How Canadian Millennials Can Retire as Millionaires

Here’s how investing in dividend growth stocks like Toronto-Dominion Bank (TSX:TD)(NYSE:TD) and Canadian National Railway Company (TSX:CNR)(NYSE:CNI) can make Millennials rich when they retire.

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If you are under the age of 35 and grew up in Toronto or Vancouver, you might be feeling a bit depressed right now.

Your parents probably bought your family home for a reasonable price, paid it off over 25 years, and watched the value soar to the point where the property is now worth more than $1 million.

It seemed like such a simple and straightforward way to save and invest. Now, young families can’t afford these properties, and the likelihood prices will rise the same way over the next 25 years is pretty much zilch.

So, how can young investors still put money away and end up with $1 million in assets when they retire?

The answer lies in dividend stocks and your tax-free savings account (TFSA).

The wonderful thing about being a young investor is that you have the benefit of time to watch your portfolio steadily grow throughout your working years. With a few smart picks, Millennials can maximize the contribution space in their TFSA, reinvest the dividends, and watch the money slowly grow to become a nice little nest egg.

Here’s how it works.

Anyone who is at least 25 years old has already accumulated $36,500 in TFSA contribution room. If you can catch up, that’s great. If not, let’s say you are going to start putting the current annual maximum of $5,500 away for the next 35 years.

By investing in dividend-paying stocks, you should be able to average a return of at least 5%, especially with the dividends being reinvested and the stocks increasing in value over time. According to Morningstar’s popular Andex charts, the Canadian stock market has delivered an average annual return of about 10% since 1950.

At a 5% rate of return, the $5,500 annual contribution will grow to $521,600. This means a 30-year-old couple would be able to put away more than $1 million by the time they reach the age of 65.

Which stocks should you buy?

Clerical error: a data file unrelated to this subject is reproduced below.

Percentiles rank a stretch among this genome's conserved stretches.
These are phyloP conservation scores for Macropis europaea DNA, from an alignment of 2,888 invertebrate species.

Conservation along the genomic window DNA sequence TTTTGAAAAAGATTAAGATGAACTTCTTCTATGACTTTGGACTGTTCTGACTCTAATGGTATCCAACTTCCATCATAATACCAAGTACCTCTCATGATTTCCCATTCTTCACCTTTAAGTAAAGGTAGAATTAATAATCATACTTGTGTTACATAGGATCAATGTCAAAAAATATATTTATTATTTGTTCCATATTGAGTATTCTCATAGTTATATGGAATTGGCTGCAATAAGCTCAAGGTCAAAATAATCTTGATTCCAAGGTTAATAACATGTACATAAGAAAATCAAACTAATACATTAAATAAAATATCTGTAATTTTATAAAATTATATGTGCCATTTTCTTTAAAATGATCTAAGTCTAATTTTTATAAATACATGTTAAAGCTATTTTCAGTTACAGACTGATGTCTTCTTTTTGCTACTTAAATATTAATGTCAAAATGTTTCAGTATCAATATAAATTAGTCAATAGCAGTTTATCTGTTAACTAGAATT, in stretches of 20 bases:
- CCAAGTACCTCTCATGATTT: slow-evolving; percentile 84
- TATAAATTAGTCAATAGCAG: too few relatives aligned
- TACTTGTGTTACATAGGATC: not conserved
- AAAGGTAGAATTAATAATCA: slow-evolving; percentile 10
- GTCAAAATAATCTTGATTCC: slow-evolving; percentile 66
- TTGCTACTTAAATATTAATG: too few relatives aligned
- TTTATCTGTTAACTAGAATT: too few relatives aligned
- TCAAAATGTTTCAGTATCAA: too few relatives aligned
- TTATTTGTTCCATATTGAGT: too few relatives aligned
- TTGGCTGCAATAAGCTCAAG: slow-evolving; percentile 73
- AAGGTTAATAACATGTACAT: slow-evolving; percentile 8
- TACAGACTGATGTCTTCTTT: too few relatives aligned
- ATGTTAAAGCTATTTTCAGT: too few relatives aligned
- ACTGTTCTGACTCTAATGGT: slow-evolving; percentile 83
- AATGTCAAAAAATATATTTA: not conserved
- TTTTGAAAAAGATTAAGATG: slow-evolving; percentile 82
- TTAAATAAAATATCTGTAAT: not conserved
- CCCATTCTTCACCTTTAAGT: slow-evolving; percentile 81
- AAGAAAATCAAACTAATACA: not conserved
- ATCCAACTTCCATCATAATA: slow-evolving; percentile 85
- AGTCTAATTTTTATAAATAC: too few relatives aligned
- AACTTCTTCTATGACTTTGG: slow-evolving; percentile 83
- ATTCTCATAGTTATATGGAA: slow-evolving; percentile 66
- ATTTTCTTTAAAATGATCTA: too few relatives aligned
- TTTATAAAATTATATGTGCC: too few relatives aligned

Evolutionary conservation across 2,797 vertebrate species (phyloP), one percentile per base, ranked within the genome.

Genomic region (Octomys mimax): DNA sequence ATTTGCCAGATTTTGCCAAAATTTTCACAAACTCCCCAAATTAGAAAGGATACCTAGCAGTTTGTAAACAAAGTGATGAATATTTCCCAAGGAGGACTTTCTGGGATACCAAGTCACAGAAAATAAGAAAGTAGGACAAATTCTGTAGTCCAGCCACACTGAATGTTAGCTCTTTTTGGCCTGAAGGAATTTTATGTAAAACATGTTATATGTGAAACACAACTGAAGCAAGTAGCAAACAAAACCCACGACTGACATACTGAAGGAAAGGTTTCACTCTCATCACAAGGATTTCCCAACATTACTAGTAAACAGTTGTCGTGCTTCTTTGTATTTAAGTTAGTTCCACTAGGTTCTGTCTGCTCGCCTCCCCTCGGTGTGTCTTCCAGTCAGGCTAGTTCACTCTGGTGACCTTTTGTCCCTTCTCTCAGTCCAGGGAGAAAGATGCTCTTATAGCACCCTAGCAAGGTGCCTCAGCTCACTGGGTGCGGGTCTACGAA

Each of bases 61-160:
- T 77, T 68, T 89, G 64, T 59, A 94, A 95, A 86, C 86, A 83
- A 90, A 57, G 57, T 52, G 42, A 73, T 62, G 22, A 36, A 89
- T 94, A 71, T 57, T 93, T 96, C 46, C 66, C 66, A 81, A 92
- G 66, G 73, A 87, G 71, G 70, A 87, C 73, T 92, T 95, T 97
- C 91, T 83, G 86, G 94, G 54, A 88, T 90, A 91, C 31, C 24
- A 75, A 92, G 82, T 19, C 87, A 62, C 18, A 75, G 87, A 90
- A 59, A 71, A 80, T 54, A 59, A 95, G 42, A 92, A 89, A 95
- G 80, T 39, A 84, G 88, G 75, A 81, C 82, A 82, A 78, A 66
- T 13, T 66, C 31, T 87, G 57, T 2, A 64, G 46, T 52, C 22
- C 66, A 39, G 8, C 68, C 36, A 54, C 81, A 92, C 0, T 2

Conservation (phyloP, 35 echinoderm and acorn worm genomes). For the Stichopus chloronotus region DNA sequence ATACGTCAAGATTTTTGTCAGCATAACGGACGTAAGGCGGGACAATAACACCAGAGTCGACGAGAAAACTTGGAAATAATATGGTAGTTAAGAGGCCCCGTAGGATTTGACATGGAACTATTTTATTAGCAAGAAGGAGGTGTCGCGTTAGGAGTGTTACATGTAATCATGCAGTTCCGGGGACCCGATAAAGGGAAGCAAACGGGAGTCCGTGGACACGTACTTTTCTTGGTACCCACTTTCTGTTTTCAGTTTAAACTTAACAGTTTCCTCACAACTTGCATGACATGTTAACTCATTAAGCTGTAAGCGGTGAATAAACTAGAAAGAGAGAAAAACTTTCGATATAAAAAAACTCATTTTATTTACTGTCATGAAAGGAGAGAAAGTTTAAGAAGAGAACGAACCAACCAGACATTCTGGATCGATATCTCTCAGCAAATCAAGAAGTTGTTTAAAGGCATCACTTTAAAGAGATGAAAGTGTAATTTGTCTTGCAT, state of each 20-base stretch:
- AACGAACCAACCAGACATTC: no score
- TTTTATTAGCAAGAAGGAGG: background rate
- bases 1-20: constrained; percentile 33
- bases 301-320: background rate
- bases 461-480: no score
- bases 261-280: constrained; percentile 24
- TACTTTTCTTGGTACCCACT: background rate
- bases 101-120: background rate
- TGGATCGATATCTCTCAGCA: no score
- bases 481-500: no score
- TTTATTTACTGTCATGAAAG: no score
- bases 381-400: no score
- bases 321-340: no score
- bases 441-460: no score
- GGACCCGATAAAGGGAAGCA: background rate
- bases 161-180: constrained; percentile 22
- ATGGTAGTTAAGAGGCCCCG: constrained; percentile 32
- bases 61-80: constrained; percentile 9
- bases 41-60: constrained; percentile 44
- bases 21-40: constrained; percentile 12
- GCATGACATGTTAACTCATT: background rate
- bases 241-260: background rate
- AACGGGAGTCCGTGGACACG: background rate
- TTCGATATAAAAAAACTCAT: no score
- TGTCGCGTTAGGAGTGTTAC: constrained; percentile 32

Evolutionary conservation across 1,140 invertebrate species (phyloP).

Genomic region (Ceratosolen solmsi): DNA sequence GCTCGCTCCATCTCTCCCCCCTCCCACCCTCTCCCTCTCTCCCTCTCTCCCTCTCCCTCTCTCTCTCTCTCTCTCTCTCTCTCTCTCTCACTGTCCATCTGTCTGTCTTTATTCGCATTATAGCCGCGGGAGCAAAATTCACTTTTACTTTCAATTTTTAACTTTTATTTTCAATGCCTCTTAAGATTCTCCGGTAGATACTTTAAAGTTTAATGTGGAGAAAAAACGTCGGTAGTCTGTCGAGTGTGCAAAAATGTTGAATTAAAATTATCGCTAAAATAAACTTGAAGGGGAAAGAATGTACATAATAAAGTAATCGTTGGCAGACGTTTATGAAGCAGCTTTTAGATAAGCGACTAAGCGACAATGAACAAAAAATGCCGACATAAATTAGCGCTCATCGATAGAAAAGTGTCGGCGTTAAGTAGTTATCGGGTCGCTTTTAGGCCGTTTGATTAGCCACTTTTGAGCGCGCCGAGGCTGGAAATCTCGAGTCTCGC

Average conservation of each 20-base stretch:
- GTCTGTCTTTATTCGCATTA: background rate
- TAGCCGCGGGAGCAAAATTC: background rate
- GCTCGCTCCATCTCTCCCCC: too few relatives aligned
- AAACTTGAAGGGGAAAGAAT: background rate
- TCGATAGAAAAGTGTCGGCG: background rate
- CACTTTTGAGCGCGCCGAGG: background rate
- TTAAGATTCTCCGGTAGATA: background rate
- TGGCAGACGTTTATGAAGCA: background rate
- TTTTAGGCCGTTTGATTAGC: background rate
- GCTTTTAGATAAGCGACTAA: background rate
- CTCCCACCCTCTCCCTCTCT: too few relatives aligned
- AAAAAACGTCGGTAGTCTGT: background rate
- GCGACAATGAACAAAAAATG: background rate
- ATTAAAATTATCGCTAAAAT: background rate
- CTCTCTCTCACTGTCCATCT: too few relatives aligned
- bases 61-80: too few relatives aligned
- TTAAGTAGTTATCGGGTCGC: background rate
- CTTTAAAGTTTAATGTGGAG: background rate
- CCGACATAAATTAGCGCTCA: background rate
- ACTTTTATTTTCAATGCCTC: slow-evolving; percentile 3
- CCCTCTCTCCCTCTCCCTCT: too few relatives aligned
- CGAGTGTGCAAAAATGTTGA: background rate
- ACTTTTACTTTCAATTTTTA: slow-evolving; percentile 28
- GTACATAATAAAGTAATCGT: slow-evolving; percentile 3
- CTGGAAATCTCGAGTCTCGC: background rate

The important part of this process is choosing best-in-class stocks with a long history of dividend growth and rising profits. Ideally, the companies enjoy a sustainable competitive advantage and operate in an industry that will continue to grow for decades.

Toronto-Dominion Bank (TSX:TD)(NYSE:TD), Canadian National Railway Company (TSX:CNR)(NYSE:CNI), and Fortis Inc. (TSX:FTS) are good places to start.

Toronto-Dominion Bank operates Canada’s strongest retail banking operation and now has more than 1,300 U.S. branches. A single $10,000 investment in Toronto-Dominion’s shares in March 1995 would now be worth more than $180,000.

Canadian National Railway is the only rail company in North America that has access to three coasts. This gives it a great competitive advantage, and the barriers to entry in the rail business make Canadian National an ideal long-term choice. A $10,000 investment in Canadian National Railway in March 1997 would now be worth more than $250,000.

Fortis Inc. is an electric and gas utility company. This doesn’t sound very exciting, but it is the perfect investment for multi-decade holding. The company continues to expand through strategic acquisitions and increases its dividend every year. A $10,000 investment in March 1995 would now be worth more than $120,000.

These results are total return calculations, which include share price appreciation and reinvested dividends. Even without the dividends being reinvested, the gains are still substantial.

With a bit of discipline and a lot patience, today’s Millennials can set themselves up nicely for a tax-free ride to retirement riches.

This article represents the opinion of the writer, who may disagree with the “official” recommendation position of a Motley Fool premium service or advisor. We’re Motley! Questioning an investing thesis — even one of our own — helps us all think critically about investing and make decisions that help us become smarter, happier, and richer, so we sometimes publish articles that may not be in line with recommendations, rankings or other content.

Fool contributor Andrew Walker has no position in any stocks mentioned. David Gardner owns shares of Canadian National Railway. The Motley Fool owns shares of Canadian National Railway.

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